US security assistance to Ukraine has increased drastically since the Russian invasion. From 2003-2013, US military aid to Ukraine totalled $504 million, of which $304 million was intended to secure Ukraine’s nuclear stockpile rather than to enhance its defence capabilities. Following Russia’s annexation of Crimea in 2014, US military aid grew substantially year-by-year, going from $49.8 million in 2013 to $412 million in 2020. The nature of the military assistance also evolved and began to focus more on improving the Ukrainian military, both technologically and tactically. Following the events of February 24, 2022, military aid has grown at an exponential rate.

An important question arises, however, of exactly how long the US will be able to keep up its military assistance to Ukraine. The amount approved by the US Congress, of $48.9 billion, is expected to run out by September 2023. Whether another disbursement of military aid is approved beyond then remains to be seen. Although there has been some internal dissent within the US Congress against sending additional military aid to Ukraine, the current trend will likely continue. This is because Ukraine is acting as a proxy state for the US against Russia in the grander scheme of things.

Failure for Ukraine would subsequently mean failure for the US, and perhaps another indication that the once mighty American ‘empire’ has passed its peak. Given the US embarrassment in Afghanistan and the growing global assertiveness of China, the US cannot afford to lose to Russia in Ukraine. For these reasons, US military aid to Ukraine will likely continue along the same trajectory for the foreseeable future. The ultimate goal of US security assistance to Ukraine is to prevent Russian victory without directly being involved in the fighting.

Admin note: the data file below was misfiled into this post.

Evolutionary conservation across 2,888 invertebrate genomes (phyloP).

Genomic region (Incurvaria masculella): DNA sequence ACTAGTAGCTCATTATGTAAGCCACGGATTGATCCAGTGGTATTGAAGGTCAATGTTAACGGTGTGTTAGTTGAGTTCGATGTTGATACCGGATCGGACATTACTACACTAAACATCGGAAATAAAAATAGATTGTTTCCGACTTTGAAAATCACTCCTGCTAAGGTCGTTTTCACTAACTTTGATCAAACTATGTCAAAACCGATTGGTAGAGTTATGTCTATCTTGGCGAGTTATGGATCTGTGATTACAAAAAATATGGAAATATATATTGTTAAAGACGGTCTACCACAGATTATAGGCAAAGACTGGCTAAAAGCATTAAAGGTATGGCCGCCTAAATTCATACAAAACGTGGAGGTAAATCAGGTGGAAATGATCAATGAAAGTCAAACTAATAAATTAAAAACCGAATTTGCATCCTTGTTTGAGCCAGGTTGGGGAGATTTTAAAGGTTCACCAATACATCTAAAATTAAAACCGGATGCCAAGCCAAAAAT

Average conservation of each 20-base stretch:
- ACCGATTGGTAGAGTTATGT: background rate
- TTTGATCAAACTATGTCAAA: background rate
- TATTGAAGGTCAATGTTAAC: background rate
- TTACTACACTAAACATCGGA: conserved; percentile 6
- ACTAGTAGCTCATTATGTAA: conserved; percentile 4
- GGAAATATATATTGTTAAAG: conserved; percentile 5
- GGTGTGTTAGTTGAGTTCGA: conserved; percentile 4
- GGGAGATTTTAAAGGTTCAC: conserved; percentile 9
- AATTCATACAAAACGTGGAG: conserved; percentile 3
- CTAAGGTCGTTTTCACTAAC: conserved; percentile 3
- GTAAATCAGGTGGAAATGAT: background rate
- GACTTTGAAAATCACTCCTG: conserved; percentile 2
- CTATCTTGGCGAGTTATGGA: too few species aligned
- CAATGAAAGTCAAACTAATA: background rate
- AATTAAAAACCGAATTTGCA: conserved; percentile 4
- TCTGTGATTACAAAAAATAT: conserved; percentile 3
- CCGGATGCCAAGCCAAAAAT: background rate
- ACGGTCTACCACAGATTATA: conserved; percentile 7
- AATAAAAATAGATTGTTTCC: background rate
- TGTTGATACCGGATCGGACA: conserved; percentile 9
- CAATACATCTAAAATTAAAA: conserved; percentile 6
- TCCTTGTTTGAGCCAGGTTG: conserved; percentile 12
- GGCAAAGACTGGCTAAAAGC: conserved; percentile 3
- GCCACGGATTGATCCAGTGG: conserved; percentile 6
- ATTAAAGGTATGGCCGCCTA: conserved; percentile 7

How Ukraine has utilised US military aid

US military aid to Ukraine has been crucial in its defence against Russia. Of particular importance has been the air defence systems that Ukraine has acquired from the US. These systems have largely stopped the constant barrage of Russian drone and missile strikes aimed at Ukrainian cities and critical infrastructure. However, the long-term sustainability of these systems remains to be seen. For example, the Patriot air defence system costs approximately $4 million per missile, and each launcher costs about $10 million. Given the cost of maintaining these air defence systems and the frequency of Russian missile and drones strikes against Ukraine, Ukraine’s over-reliance on US military systems could hurt its defence if US funds were to run out.

Ukraine’s counter-offensive against Russia has also relied heavily on the tanks and armoured vehicles supplied by the US. The Stryker, Bradley, Abrams tanks and other vehicles have given Ukraine a much faster and more advanced option than they previously had. The HIMARS systems have also allowed Ukraine to carry out precision strikes against Russian targets and conduct their counter-offensive operations more effectively. Several other US-supplied military systems and weapons, such as anti-tank weapons, artillery weapons and drones, have also been crucial for Ukraine.

With US military aid to Ukraine crossing $34 billion over 15 months since the start of the Russian invasion, a clear pattern has emerged in the Russia-Ukraine war. With US military aid unlikely to stop, Russia unwilling to give up its objectives, and Ukraine beginning its counter-offensive against Russia, the war will likely continue in the same manner for the foreseeable future; that of a protracted conflict. However, the importance of US security assistance for Ukraine is clear; it is crucial for its defensive and offensive operations against Russia, and Ukraine cannot continue without it.

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Shayan Hassan Jamy

Research Officer, SVI